suggest: "the point at which media [flow] together and surround us. It's
the ultimate extension of the exclusion of daily life. With cyberspace as
I describe it you can literally wrap yourself in media and not have to see
what's really going on around you" (qtd. in Woolley 122).
We may read this statement as an acknowledgement of the func-
tion of cyberspace as an imaginary resolution of the real problems of
coordination that have been identified as so perplexing to the postmodern
subject. For Bukatman this is a reason for celebration, because, in its
"open acknowledgement of the supersession of individual bodily experi-
ence" (149), cyberspace offsets the impoverishment of the self with a
kind of cognitive compensation: "[C]yberspace certainly hyperbolizes
the space of the city, projecting the metroscape into an exaggerated
representation that accentuates its bodiless vertigo, but it permits the
existence of a powerful and controlling gaze" (150). The power of this
gaze lies in its ability to unify and thereby domesticate the city's hetero-
geneous spatial practices. In this respect, we might concede that it is
cyberspace, and not Case, that assumes the mantle of the "private eye"
which for Raymond Williams is the emblem of urban rationalism.
Nowhere is the status of the cyberspace subject more clearly real-
ized as what Bukatman terms a "pure gaze" (151) than in the climactic
run of the novel when Case employs a program called Kuang to hack
into an Artificial Intelligence: "The Kuang program spurted from a tar-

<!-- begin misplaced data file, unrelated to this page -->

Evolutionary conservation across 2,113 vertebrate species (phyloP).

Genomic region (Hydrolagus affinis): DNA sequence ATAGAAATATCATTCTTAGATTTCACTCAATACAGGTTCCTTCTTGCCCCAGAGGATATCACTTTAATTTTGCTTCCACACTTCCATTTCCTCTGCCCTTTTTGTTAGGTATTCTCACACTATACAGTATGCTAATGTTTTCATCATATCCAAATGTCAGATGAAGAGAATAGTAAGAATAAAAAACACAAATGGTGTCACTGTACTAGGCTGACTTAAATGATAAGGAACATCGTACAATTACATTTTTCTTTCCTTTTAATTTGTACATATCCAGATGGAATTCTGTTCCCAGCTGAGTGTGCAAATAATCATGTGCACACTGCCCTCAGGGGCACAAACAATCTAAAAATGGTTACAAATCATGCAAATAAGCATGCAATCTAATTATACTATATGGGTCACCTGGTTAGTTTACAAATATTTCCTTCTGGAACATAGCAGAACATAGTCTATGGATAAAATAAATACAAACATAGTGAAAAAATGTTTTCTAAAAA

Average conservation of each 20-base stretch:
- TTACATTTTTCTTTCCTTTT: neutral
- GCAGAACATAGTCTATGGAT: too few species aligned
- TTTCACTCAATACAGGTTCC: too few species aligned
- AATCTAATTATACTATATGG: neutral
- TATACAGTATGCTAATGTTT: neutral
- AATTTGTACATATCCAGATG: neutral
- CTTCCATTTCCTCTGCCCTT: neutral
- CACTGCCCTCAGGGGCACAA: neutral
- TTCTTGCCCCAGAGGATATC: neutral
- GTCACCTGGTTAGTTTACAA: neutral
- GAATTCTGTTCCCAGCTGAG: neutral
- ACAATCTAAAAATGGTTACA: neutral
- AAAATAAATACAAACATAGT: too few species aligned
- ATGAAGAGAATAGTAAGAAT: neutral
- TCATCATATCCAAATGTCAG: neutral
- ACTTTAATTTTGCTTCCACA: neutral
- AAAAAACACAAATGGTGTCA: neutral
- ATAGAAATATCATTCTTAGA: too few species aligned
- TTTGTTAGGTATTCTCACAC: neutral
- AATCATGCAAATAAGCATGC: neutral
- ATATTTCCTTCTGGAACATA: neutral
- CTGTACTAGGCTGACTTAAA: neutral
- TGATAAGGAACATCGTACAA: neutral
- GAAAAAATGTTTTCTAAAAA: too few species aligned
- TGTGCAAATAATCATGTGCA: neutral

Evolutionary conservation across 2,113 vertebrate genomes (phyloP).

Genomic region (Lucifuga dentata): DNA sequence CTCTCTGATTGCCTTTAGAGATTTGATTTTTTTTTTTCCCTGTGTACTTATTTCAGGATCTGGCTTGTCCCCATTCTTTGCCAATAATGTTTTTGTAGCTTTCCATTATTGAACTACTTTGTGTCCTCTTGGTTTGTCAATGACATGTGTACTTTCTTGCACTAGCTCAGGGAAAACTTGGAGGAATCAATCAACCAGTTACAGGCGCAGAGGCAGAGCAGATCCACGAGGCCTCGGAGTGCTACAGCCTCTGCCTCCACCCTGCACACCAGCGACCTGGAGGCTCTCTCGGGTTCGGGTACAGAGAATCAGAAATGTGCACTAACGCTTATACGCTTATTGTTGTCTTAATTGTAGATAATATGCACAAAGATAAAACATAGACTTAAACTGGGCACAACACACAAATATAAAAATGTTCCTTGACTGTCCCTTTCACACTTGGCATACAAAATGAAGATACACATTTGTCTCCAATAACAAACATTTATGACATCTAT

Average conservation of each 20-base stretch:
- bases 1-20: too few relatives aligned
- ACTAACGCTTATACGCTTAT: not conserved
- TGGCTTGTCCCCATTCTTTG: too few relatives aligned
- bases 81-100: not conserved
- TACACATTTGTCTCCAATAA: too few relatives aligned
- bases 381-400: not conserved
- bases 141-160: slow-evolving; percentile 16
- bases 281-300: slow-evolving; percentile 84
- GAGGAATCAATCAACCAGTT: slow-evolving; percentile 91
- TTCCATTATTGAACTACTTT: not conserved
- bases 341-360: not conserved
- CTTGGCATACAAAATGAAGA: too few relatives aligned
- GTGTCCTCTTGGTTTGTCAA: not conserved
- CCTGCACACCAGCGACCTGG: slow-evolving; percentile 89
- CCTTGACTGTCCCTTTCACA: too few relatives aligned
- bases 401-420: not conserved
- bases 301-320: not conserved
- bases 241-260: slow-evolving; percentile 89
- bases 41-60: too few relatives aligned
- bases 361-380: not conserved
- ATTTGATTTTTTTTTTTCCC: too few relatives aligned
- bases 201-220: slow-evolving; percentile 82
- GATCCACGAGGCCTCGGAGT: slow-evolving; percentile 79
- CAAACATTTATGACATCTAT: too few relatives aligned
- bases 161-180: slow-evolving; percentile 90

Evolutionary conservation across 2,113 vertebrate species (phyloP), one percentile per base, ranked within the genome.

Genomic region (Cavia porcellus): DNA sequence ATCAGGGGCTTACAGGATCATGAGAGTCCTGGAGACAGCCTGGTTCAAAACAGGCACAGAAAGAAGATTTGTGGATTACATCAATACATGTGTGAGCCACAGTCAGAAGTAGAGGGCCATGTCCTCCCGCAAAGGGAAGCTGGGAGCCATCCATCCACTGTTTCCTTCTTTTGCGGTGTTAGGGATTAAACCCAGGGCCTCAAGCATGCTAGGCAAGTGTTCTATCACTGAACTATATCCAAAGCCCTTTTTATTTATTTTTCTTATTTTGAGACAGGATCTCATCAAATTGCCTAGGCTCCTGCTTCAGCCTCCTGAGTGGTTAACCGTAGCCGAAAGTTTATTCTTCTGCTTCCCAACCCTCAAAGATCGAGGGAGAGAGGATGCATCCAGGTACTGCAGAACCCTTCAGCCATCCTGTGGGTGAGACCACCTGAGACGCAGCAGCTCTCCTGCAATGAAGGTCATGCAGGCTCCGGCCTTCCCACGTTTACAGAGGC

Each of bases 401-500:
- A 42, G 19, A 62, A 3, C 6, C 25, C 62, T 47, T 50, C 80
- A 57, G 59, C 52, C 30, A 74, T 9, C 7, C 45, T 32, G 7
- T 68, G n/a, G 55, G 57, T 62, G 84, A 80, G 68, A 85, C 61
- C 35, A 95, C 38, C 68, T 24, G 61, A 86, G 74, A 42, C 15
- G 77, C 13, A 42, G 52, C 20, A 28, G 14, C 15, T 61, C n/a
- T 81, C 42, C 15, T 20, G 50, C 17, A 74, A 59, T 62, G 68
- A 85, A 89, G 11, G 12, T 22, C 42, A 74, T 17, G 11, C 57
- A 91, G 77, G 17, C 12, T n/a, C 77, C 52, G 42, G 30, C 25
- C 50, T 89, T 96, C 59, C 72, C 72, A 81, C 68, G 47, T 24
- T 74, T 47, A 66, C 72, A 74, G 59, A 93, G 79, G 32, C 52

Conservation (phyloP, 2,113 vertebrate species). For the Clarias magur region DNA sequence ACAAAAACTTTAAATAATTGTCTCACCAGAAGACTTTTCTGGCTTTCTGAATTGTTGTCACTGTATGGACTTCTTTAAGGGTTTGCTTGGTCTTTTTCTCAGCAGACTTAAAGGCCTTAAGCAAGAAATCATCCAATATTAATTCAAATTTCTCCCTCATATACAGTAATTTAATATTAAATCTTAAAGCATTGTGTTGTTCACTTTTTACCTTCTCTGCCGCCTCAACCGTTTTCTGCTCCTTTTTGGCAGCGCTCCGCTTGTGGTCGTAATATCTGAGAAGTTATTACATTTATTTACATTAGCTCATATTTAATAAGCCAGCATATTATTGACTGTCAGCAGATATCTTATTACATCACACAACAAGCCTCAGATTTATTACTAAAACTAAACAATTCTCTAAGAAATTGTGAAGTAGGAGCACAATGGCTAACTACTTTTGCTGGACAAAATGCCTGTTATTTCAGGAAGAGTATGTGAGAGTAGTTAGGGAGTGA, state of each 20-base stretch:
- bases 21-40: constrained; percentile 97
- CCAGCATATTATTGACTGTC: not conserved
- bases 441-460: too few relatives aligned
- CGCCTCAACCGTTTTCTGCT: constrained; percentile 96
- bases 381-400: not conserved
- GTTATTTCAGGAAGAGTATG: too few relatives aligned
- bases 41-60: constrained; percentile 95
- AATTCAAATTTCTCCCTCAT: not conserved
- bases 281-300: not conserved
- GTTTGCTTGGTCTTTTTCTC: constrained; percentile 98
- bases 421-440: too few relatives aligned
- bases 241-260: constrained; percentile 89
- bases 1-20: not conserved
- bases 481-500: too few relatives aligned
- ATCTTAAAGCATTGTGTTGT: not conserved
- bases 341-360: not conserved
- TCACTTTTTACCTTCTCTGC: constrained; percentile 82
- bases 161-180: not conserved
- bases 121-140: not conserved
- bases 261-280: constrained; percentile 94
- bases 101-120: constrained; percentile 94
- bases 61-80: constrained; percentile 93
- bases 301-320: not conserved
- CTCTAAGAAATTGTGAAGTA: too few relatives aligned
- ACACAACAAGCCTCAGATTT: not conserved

nished cloud. Case's consciousness divided like beads of mercury, arcing
above an endless beach the color of the dark silver clouds. His vision
was spherical, as though a single retina lined the inner surface of a globe
that contained all things, if all things could be counted" (304). Perhaps
Myers 903
the most significant part of this astounding image is the subjunctive mood
of the last clause and its qualification of the totalizing claim made in the
previous statement. The one "thing" that cannot be counted in this sce-
nario is, of course, Case himself, reduced as he is to the status of a pure
gaze. For ˇ
Ziˇzek this situation is exemplary of both the fantasy-gaze and,
in a final irony for a postmodern text, the Cartesian cogito:
Cogito designates [the] very point at which the "I" loses its
support in the symbolic network of tradition and thus, in a
sense which is far from metaphorical, ceases to exist. And the
crucial point is that this pure cogito corresponds perfectly to
the fantasy-gaze: in it, I find myself reduced to a non-existent
gaze, i.e., after losing all my effective predicates, I am nothing
but a gaze paradoxically entitled to observe the world in which
I do not exist (like, say, the fantasy of parental coitus where I
am reduced to a gaze which observes my own conception,
prior to my actual existence, or the fantasy of witnessing my
own funeral). (Tarrying 64)
In this respect, cyberspace, we might say, is a computerized cogito; a fan-
tasy construct in which the "I" is absorbed by the "eye" and the subject
is reduced to observing reality from behind his/her retina. Looking at
everything from all sides, the cyberspace gaze embodies what Miran
Boˇzoviˇc describes as "the unbearable experience of the absolute point
of view" (166).9 Such an experience remains, however, an ideological
one, because of the manner in which, as Stallabrass argues, "[a] number
of old bourgeois dreams are encompassed in the promise of this tech-
nology: to survey the world from one's living room, to grasp the totality
of all data within a single frame, and to recapture a unified knowledge
and experience" (4). Stallabrass here reminds us that if cyberspace serves
as a kind of cognitive map of the city (that is as a way of representing and